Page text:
A workshop with the European television broadcasters has demonstrated the possibilities of the system in a clear way. RAI and other television broadcasters (BBC, Televisione della Svizzera Italiana, Belgian RTBF, France2, Swedish Television, Austrian Television with Universities of Linz and of Klagenfurt) are considering the best use of this technology. RAI started subtitling the evening news as an answer to the hearing impaired users' requests, supported also by means of the project. RAI recorded the activities in the schools testing the VOICE prototype for a broadcast dedicated to new educational techniques in Italy. RTBF recorded a presentation and tests at the university for a broadcast for the hearing impaired in Belgium and Canada.
We extended the contacts to other European broadcasters, starting an overview of the rules for television subtitling in Europe and Canada. The contacts in Montreal provided additional valuable information, as the role of the Regroupement Québecquois pour le Sous-Titrage (RQST) and their political influence and lobbying, as a reference for further new initiatives.
ACCESS: investigated the development of multimedia applications for helping people with disability in accessing the Information Society in their education and training. Collaboration has been established with schools and universities in Italy, Austria and Belgium, Associations of people with disability in several European countries as well as in Canada and Chile. Activities for DG-Education NETDAYS were an opportunity to enlarge contacts with MOISE (Socrates) Project, for special user needs analysis in the school (in year 2000) and setting up a data base in Luxembourg (in year 2001). VoicePower (tele-working) and Write by Voice (distance learning) proposals have been submitted to calls for tenders.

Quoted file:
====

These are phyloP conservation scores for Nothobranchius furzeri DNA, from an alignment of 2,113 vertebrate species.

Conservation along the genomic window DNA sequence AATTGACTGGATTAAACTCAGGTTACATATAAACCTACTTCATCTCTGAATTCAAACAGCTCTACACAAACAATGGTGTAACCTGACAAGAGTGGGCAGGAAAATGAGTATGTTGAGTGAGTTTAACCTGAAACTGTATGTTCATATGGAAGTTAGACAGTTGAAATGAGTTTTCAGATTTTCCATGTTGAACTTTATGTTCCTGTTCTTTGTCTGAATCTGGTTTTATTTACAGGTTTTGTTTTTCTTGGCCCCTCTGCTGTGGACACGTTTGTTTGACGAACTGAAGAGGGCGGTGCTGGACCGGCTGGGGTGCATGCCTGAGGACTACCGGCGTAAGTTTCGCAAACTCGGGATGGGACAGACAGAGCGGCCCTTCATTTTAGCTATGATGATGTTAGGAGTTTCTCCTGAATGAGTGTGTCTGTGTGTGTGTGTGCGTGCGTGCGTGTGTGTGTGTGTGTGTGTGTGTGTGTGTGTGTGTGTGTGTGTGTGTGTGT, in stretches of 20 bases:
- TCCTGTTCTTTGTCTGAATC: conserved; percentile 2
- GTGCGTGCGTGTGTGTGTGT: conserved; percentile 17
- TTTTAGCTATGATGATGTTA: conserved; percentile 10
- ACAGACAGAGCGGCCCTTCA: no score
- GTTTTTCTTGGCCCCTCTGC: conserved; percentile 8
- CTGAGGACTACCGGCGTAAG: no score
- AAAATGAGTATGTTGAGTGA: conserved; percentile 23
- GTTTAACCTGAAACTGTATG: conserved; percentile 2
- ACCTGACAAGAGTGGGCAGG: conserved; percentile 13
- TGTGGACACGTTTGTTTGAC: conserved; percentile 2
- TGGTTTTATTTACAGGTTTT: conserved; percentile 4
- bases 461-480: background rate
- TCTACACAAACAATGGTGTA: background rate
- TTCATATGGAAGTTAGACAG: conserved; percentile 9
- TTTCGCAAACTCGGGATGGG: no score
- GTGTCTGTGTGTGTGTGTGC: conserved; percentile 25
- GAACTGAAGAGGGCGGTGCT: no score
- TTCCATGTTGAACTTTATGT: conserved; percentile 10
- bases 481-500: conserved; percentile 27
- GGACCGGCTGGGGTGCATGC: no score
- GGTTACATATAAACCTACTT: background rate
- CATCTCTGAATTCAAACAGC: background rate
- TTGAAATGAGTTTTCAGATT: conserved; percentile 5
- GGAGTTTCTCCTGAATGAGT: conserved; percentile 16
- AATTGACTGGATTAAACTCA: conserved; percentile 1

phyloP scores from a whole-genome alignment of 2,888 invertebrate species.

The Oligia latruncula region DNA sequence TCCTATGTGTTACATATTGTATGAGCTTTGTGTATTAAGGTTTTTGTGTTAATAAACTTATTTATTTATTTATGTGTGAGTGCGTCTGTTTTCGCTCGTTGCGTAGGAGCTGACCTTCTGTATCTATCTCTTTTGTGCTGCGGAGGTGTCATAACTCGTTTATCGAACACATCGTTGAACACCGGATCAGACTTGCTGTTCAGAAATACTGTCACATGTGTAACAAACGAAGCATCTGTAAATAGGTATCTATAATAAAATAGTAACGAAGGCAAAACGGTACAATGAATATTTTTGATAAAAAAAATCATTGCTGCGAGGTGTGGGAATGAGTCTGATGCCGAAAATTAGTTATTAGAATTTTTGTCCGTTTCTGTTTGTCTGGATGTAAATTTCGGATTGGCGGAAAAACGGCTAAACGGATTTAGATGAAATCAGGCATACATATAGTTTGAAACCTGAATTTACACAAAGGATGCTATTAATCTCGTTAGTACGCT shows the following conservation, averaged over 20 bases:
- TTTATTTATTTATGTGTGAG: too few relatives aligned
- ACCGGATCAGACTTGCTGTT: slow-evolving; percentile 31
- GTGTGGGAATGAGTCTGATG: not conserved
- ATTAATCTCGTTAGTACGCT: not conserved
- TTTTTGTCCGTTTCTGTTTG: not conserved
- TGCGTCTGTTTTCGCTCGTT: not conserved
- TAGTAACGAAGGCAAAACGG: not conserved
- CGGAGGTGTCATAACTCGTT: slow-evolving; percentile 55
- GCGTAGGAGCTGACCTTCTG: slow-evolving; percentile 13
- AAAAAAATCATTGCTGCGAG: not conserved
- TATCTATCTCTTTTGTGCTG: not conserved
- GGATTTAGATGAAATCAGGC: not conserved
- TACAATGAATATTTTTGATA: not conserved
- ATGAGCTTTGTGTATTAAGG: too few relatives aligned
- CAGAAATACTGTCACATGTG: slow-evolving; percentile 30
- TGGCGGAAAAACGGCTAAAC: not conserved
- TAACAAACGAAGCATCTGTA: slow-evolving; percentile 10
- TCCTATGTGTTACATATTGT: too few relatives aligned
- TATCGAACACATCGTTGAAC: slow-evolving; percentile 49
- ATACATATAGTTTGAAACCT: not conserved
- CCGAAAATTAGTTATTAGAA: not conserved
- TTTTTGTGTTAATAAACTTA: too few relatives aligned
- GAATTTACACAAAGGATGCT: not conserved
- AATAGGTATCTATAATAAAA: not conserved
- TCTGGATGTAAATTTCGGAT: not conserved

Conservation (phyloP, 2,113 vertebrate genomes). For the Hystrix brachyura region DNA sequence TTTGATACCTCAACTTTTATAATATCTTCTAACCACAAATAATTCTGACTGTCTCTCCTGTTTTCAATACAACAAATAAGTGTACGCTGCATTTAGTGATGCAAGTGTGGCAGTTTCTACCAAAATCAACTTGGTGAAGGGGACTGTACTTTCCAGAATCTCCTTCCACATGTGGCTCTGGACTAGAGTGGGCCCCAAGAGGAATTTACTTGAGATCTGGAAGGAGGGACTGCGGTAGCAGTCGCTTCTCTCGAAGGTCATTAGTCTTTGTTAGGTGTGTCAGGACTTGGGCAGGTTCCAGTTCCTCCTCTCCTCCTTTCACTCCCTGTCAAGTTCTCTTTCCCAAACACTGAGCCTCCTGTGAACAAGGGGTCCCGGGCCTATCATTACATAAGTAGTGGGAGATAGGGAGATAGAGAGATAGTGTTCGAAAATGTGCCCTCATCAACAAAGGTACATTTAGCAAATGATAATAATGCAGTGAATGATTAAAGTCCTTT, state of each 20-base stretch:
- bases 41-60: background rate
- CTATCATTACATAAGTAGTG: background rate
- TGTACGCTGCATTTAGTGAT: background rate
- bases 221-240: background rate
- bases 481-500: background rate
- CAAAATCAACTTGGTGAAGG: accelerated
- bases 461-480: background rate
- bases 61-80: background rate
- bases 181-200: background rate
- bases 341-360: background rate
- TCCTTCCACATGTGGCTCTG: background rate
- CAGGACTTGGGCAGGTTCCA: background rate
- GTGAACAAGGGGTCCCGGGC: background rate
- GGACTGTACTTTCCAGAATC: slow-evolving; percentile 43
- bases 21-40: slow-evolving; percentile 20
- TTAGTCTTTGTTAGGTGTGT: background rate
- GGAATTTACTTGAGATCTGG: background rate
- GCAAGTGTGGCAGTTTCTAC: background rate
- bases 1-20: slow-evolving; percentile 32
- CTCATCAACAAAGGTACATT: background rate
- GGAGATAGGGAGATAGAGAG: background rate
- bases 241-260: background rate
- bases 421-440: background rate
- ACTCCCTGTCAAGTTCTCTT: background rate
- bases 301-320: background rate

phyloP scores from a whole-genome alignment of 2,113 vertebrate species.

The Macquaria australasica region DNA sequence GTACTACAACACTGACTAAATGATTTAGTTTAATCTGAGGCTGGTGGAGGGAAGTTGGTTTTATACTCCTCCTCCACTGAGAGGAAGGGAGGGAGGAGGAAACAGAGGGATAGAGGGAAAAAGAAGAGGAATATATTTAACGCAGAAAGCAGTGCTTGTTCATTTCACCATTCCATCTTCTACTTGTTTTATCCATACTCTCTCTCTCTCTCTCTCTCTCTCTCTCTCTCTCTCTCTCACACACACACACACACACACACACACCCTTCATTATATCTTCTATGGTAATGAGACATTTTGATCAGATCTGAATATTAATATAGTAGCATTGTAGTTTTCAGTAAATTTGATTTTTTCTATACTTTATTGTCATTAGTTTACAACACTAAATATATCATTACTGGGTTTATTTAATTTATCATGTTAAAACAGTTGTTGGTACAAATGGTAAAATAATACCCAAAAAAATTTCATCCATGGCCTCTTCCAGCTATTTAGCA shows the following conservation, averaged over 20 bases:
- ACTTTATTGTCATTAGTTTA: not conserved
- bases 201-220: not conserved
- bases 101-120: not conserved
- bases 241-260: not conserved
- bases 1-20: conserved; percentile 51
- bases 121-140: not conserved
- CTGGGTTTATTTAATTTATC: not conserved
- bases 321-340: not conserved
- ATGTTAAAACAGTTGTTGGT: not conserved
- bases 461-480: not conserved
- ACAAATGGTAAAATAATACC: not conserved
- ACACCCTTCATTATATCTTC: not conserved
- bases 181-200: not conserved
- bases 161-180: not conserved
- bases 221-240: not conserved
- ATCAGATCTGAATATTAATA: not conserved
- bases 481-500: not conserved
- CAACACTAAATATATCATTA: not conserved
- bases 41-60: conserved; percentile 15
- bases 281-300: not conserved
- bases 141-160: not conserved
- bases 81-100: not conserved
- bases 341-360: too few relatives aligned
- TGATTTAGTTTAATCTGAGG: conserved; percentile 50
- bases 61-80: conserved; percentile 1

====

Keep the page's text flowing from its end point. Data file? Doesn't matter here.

The Voice and Access Projects' results, conclusions, user needs analysis and best practices are discussed and published on the VOICE Forum on the Web in several languages. This presentation follows the current recommendations for creating Internet contents accessible by people with visual impairment or reduced mobility.